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San Diego hopes to salvage season against Denver

The Chargers will have a challenge Monday night when they take on the 5-0 Broncos, who have the AFC's top-ranked defense and can take a 31/2-game lead over San Diego with a victory.

October 19, 2009|Sam Farmer

SAN DIEGO — Kyle Orton took off the glove last week and had his best game as quarterback of the Denver Broncos.

Tonight, the San Diego Chargers hope to take off the gloves and save their season.

Orton's glove is real, worn to protect a cut on his index figure. Playing without it last Sunday, he threw for 330 yards and two touchdowns in a 20-17 overtime victory against New England.

The Chargers' gloves are figurative, whatever it's been that has held them back in their lackluster 2-2 start, one that prompted even General Manager A.J. Smith to call the team "soft."

"This isn't the start I wanted," said Chargers Coach Norv Turner, whose team surrendered 497 yards of offense in a 38-28 loss at Pittsburgh two weeks ago. San Diego was off last Sunday. "We're coming off a game we gave up 500 yards and we weren't able to run the football. But it's one football game."

This is a much different Denver team than the one that lost here last December, 52-21, surrendering the AFC West crown after building a seemingly insurmountable division lead.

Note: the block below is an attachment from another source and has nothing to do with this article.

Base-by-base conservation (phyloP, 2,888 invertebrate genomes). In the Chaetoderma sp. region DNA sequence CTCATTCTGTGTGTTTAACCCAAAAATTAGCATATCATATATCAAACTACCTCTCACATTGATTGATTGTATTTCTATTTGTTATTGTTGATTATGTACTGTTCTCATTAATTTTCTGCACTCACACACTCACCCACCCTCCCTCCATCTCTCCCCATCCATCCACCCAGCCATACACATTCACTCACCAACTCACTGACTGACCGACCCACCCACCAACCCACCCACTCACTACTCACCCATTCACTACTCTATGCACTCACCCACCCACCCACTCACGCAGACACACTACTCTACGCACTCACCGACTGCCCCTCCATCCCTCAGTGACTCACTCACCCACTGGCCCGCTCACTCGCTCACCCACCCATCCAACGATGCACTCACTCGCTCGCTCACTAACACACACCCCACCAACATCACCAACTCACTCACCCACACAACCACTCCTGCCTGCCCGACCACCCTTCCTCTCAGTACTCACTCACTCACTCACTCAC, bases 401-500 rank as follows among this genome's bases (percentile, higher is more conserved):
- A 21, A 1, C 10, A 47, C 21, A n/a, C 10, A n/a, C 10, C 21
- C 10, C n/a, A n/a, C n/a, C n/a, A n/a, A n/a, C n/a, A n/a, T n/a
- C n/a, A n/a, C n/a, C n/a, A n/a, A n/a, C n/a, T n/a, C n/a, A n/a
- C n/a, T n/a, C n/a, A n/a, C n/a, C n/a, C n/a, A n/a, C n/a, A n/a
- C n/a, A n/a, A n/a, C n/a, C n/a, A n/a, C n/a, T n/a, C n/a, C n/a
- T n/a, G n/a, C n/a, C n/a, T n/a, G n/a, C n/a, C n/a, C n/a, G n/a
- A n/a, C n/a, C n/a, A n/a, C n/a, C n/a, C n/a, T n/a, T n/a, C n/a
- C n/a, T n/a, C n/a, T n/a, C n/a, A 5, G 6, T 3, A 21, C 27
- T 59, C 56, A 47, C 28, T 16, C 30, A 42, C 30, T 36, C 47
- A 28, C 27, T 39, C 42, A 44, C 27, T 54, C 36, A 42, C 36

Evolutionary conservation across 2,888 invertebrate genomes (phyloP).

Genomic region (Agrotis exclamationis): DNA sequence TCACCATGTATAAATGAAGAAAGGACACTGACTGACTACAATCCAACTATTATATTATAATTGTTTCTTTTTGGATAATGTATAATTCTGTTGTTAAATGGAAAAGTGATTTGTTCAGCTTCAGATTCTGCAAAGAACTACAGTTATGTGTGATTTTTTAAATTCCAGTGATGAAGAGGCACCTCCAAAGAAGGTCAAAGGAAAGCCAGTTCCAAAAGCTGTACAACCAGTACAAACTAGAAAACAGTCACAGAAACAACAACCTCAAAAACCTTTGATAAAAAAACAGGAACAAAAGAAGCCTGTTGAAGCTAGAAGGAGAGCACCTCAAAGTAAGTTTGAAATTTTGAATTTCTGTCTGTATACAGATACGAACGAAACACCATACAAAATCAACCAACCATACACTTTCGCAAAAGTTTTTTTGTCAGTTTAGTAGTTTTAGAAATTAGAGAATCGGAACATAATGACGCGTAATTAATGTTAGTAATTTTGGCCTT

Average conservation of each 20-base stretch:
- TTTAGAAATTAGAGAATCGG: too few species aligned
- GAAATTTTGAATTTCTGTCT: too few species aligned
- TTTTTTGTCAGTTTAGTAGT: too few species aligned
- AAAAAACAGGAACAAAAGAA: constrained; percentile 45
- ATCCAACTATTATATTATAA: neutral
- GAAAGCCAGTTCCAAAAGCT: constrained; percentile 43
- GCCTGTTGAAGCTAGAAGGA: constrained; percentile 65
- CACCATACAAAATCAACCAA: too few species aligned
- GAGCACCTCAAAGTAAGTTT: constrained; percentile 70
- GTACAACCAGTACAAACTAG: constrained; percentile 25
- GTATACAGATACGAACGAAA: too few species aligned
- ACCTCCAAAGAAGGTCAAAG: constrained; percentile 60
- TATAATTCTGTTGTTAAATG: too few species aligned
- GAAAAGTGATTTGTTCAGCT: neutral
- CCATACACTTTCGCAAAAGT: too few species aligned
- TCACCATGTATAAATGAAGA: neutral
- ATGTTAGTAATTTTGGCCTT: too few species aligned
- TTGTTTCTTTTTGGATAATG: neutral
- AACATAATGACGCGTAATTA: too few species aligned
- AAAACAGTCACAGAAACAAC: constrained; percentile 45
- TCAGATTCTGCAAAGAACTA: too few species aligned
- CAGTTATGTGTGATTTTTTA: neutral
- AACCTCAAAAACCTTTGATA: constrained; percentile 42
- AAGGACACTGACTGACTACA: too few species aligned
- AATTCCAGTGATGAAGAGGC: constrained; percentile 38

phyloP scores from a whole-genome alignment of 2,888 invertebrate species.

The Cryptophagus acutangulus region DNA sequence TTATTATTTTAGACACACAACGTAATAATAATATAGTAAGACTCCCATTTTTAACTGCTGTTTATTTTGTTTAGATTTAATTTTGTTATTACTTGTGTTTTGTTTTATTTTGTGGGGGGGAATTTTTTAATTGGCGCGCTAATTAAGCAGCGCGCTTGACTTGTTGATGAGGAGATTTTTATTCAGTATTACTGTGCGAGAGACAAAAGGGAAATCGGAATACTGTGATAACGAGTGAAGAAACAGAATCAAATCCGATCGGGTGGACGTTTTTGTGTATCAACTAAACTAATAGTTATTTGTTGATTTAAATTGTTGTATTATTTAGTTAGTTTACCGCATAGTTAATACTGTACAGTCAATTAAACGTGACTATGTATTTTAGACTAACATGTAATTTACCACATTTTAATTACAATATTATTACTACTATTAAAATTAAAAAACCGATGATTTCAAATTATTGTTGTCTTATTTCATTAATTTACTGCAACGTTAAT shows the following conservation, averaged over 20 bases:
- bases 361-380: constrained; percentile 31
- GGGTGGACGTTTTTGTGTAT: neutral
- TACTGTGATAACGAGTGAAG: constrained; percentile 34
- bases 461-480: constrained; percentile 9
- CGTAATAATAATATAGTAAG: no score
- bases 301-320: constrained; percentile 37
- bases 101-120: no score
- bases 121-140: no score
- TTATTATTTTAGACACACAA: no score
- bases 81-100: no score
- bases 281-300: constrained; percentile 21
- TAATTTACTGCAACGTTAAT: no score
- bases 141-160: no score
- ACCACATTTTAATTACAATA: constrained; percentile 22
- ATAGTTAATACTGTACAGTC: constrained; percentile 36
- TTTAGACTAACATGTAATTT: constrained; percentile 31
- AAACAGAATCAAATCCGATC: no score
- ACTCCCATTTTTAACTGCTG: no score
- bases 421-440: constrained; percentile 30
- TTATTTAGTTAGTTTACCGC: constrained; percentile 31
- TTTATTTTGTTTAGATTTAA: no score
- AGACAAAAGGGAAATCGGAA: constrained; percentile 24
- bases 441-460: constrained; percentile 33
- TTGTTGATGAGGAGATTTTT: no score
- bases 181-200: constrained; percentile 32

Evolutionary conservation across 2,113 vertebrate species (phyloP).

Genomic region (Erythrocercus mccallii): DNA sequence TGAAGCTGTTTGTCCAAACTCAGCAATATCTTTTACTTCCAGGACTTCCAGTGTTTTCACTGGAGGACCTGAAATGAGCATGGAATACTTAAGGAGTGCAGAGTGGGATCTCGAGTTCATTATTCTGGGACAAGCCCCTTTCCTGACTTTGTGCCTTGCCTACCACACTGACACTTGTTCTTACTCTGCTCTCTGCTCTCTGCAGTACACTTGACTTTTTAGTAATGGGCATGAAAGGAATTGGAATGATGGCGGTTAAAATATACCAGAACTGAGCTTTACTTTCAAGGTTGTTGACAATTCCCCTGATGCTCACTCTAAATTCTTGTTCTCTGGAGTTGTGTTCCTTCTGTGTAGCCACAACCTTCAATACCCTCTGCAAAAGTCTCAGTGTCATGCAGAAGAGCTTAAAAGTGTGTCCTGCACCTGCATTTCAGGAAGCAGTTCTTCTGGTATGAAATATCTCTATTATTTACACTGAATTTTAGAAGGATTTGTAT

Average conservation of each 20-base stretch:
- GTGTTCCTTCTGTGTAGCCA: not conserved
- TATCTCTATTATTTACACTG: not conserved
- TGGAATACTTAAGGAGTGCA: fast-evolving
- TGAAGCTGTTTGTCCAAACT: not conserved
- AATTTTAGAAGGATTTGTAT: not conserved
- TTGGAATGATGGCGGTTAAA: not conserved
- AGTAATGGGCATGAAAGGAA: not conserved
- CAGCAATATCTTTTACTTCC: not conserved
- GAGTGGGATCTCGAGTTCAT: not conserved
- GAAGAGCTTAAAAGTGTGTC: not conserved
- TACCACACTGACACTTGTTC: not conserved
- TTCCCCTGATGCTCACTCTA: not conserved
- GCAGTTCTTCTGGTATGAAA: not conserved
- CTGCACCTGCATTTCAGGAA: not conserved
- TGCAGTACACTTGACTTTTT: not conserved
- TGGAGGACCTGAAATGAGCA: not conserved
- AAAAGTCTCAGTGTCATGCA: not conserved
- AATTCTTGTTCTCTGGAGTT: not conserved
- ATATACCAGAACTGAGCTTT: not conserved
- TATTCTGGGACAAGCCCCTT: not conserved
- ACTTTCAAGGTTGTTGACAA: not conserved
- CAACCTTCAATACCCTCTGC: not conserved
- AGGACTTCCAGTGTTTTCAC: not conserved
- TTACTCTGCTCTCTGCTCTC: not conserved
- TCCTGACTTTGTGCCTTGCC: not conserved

These Broncos are 5-0, and can take a 3 1/2 -game lead over the Chargers with a victory.

Perhaps the most surprising thing about the Chargers is how poorly they have run the ball despite two highly regarded backs -- LaDainian Tomlinson and Darren Sproles -- who are costing a total of $12 million this season.

The Chargers, who during the Marty Schottenheimer era were often accused of leaning too heavily on the run, now have the 32nd-ranked ground attack, averaging 53.8 yards rushing per game. What's more, Tomlinson (who sat out two weeks because of an ankle injury) and Sproles have combined for just 160 yards on the ground.

Moving the ball tonight won't be easy, not against the AFC's top-ranked defense, one that has allowed a league-best 8.6 points per game.

San Diego's most effective and consistent offensive weapon is quarterback Philip Rivers, who has averaged 311.2 yards passing per game, second to Peyton Manning's 329.0.

Rivers is 4-0 with an average passer rating of 106.9 in Monday games. He also understands what kind of challenge the Chargers are facing tonight.

Denver's defense is so good, the team has gone three weeks without allowing a third-down conversion in the second half.

"They're just playing with an attitude and a fire, a relentlessness," Rivers told reporters of the Broncos. "When they get it going, you see them get it going. I think more than anything they have that attitude, that they're going to play well, they're going to keep you out of the end zone."

For a fourth consecutive game, the Chargers are playing a top-10 defense. The first three were Baltimore, Miami and the Steelers.

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sam.farmer@latimes.com

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